In the stunned silence that followed, she came to her senses, finally seeing the people gathered in the room as bright as daylight for all the torches and lamps that had been brought. The blankets that had warmed her earlier were strewn across the floor, and the sheets were ripped from the corners and gathered in the middle from her thrashing. As she caught her breath, she could feel her green nightdress drenched in sweat and sticking to her. She looked to her right and saw her brother sitting up on the floor, holding his nose with one hand and watching her warily, a look mirrored on many faces.

Éowyn sank to her heels and sagged forward, her hair falling around her face like a curtain. She started shaking from the horror and fear of the vivid memories and visions, and from the humiliation of knowing so many people had seen her in this state. She felt a hand on her back and blindly reached for her brother, who had dared to try to comfort her again, and wrapped her arms around his neck, clinging to him like moss on a rock. He murmured soothing words in her ear, occasionally giving instruction to someone she could not see.

The room emptied until it was just brother and sister alone in the light. At length her shaking stopped and her voice returned, though barely above a whisper. “They were all dead, Brytta and Déorwine and the rest. And so was he. I saw him,” she said. “The dark beast took him in its mouth and threw him at my feet, dead.”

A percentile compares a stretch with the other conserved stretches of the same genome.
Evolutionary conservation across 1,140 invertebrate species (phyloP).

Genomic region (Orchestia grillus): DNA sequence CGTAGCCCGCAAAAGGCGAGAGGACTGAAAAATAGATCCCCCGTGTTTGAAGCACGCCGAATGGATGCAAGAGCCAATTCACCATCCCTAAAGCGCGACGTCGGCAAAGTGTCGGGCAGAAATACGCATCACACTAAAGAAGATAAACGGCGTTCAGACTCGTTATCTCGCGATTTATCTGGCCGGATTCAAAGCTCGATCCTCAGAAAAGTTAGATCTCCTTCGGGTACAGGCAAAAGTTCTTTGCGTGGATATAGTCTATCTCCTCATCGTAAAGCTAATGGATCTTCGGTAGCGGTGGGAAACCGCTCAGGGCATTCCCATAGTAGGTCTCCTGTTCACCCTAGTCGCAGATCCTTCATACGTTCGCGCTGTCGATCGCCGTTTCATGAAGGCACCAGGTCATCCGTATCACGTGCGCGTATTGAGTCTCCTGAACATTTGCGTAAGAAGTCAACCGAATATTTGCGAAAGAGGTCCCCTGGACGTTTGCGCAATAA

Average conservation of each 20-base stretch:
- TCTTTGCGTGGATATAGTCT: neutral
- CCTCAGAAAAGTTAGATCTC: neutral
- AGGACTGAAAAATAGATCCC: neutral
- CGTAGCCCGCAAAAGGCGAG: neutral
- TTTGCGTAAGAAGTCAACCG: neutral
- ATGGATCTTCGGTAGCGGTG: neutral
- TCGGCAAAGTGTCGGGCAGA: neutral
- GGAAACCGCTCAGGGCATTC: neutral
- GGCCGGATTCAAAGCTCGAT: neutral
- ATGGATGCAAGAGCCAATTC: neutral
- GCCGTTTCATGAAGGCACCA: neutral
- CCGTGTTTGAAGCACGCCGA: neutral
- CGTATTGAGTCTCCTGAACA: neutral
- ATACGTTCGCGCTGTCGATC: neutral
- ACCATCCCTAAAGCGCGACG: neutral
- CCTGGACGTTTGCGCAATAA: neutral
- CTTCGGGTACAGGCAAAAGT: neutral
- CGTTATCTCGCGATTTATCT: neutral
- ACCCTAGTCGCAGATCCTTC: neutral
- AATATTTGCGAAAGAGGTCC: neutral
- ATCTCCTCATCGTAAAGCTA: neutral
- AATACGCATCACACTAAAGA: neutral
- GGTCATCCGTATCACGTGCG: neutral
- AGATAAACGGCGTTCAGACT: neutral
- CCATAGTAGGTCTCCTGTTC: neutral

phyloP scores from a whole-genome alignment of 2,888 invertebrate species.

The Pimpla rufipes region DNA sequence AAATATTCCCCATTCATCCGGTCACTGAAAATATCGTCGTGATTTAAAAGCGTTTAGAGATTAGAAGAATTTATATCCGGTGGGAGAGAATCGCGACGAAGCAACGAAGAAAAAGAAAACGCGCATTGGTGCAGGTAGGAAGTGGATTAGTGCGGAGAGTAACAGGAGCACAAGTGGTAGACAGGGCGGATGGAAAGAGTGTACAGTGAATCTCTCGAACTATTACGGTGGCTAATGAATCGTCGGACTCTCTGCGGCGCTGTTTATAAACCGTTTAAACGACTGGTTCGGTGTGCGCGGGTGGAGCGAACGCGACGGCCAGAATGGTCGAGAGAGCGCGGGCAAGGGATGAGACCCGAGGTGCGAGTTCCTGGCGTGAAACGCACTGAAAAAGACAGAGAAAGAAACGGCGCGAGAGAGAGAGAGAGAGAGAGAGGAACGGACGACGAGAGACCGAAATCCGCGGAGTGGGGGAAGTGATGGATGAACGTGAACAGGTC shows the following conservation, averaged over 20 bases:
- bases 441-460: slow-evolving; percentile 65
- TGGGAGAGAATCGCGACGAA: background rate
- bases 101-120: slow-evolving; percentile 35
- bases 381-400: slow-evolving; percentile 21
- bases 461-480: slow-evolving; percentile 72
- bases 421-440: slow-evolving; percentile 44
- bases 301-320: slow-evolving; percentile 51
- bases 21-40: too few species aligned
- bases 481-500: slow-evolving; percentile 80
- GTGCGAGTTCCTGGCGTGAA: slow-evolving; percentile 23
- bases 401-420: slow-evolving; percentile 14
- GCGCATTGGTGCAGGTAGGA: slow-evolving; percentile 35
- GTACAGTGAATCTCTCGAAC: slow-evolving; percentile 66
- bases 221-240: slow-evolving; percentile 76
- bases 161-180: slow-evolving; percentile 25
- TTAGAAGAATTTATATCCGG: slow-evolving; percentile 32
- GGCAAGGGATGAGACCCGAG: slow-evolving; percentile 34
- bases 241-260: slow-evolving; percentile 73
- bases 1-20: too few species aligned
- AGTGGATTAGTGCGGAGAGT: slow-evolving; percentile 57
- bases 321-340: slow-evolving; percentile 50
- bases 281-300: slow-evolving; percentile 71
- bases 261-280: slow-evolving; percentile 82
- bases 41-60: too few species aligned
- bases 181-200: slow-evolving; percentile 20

“He fought well and died bravely,” Éomer told her soothingly. “It was a terrible day, and there is no shame in dreading these memories.”

“No, not the king,” Éowyn said, her voice cracking. “Faramir. Something has happened to him.”

Éomer remained silent, as though unsure of what to say. Finally he spoke. “I do not think you should put too much stock in this nightmare. It has been a grievous day for all, and that clearly has sparked your dreams. He will return to you. Have you not heard his rangers say his life is charmed?”

Éowyn continued to lean against him, unsure whether she believed his words. They continued talking for a long time, until finally she had settled enough to fall asleep again, though this time all the lights remained ablaze. Éomer stayed with her until he was certain she was resting well, then returned to his chambers to deal with his own nightmares.

Éowyn's sleep the rest of the night was dreamless, and when she woke in the morning she remembered the horror, but it was like the memory of any other dream, real enough to know it had happened but without the suffocating fear. But unlike other dreams, the memory haunted her for several more days, combining with the quiet dread of the approaching 20th.